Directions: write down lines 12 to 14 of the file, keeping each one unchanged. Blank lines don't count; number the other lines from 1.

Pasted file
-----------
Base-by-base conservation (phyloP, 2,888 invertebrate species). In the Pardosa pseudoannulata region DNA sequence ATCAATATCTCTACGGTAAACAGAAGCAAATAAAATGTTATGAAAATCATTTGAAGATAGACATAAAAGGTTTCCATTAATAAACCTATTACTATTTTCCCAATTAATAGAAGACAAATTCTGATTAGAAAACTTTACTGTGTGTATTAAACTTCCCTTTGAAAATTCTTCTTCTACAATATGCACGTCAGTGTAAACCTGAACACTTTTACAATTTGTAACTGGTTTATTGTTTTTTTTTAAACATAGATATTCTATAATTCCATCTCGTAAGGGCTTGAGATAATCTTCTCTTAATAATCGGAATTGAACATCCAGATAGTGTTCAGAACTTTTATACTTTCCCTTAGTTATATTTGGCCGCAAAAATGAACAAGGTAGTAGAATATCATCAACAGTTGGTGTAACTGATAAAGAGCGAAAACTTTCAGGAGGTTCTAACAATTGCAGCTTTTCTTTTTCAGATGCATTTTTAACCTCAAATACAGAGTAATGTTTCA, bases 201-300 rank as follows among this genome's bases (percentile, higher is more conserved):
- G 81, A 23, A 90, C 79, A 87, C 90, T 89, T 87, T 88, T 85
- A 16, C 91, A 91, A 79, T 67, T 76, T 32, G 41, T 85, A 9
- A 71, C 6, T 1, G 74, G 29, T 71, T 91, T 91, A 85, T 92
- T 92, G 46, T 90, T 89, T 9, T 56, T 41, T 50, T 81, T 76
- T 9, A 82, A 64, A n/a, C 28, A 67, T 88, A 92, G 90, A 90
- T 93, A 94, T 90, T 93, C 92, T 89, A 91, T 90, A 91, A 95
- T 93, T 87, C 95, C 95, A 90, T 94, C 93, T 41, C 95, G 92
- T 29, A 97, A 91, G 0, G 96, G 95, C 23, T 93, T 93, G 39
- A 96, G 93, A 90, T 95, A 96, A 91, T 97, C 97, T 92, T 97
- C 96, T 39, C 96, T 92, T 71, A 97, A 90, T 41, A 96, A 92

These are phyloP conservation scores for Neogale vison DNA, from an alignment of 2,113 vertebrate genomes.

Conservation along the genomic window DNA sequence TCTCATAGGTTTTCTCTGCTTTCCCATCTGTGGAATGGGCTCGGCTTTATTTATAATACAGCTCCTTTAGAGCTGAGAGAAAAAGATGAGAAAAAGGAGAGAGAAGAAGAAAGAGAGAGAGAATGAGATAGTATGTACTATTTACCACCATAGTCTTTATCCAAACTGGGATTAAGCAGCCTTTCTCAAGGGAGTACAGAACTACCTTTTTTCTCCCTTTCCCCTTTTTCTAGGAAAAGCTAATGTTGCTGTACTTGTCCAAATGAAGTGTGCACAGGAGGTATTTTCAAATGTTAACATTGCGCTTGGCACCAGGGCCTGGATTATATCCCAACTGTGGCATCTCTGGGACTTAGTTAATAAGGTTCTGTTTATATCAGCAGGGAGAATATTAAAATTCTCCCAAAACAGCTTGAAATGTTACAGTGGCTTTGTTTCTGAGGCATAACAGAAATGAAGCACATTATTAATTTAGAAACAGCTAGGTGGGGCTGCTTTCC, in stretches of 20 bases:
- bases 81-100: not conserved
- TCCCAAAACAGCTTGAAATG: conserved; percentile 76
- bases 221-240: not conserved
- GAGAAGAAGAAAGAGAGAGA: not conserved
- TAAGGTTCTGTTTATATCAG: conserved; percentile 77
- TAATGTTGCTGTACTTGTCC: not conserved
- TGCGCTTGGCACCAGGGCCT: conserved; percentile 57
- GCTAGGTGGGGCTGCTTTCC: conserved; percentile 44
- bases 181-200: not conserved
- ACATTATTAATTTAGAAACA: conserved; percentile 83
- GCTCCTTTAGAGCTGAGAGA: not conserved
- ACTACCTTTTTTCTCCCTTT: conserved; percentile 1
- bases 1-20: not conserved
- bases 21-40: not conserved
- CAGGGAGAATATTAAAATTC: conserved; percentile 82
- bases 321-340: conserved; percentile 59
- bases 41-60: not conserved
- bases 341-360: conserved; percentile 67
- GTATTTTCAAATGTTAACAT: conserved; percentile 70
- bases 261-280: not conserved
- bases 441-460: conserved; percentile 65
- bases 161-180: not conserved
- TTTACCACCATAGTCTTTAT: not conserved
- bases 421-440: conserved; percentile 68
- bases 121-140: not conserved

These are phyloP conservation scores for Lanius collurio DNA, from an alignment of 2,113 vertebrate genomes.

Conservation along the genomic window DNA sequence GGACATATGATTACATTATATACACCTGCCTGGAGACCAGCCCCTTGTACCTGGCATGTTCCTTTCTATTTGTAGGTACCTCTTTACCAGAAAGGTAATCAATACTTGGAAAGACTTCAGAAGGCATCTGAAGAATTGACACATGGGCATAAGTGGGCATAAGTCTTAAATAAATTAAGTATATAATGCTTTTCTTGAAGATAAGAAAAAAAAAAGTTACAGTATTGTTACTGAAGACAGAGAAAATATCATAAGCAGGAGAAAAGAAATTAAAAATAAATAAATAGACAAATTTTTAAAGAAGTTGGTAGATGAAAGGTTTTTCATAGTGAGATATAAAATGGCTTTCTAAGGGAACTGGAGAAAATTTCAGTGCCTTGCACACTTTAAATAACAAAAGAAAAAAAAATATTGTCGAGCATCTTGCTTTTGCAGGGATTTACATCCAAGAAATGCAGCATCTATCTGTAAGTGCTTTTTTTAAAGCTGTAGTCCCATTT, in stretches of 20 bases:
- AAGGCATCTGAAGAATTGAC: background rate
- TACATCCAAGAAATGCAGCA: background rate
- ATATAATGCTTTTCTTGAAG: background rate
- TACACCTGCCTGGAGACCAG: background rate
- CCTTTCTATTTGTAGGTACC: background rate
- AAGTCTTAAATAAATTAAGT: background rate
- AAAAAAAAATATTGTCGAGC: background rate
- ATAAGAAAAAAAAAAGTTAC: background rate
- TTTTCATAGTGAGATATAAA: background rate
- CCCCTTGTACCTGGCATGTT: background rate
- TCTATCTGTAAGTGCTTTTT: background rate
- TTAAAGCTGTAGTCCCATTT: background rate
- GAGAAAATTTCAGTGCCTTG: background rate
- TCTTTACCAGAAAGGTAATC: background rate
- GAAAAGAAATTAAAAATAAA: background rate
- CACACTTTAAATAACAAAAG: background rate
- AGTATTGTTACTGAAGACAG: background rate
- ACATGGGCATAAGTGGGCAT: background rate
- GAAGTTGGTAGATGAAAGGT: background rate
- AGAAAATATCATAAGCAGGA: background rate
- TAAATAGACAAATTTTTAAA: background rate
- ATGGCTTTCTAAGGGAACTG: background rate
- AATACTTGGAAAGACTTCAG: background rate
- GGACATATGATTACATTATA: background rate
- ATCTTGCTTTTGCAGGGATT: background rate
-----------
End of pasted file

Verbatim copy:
These are phyloP conservation scores for Neogale vison DNA, from an alignment of 2,113 vertebrate genomes.

Conservation along the genomic window DNA sequence TCTCATAGGTTTTCTCTGCTTTCCCATCTGTGGAATGGGCTCGGCTTTATTTATAATACAGCTCCTTTAGAGCTGAGAGAAAAAGATGAGAAAAAGGAGAGAGAAGAAGAAAGAGAGAGAGAATGAGATAGTATGTACTATTTACCACCATAGTCTTTATCCAAACTGGGATTAAGCAGCCTTTCTCAAGGGAGTACAGAACTACCTTTTTTCTCCCTTTCCCCTTTTTCTAGGAAAAGCTAATGTTGCTGTACTTGTCCAAATGAAGTGTGCACAGGAGGTATTTTCAAATGTTAACATTGCGCTTGGCACCAGGGCCTGGATTATATCCCAACTGTGGCATCTCTGGGACTTAGTTAATAAGGTTCTGTTTATATCAGCAGGGAGAATATTAAAATTCTCCCAAAACAGCTTGAAATGTTACAGTGGCTTTGTTTCTGAGGCATAACAGAAATGAAGCACATTATTAATTTAGAAACAGCTAGGTGGGGCTGCTTTCC, in stretches of 20 bases:
- bases 81-100: not conserved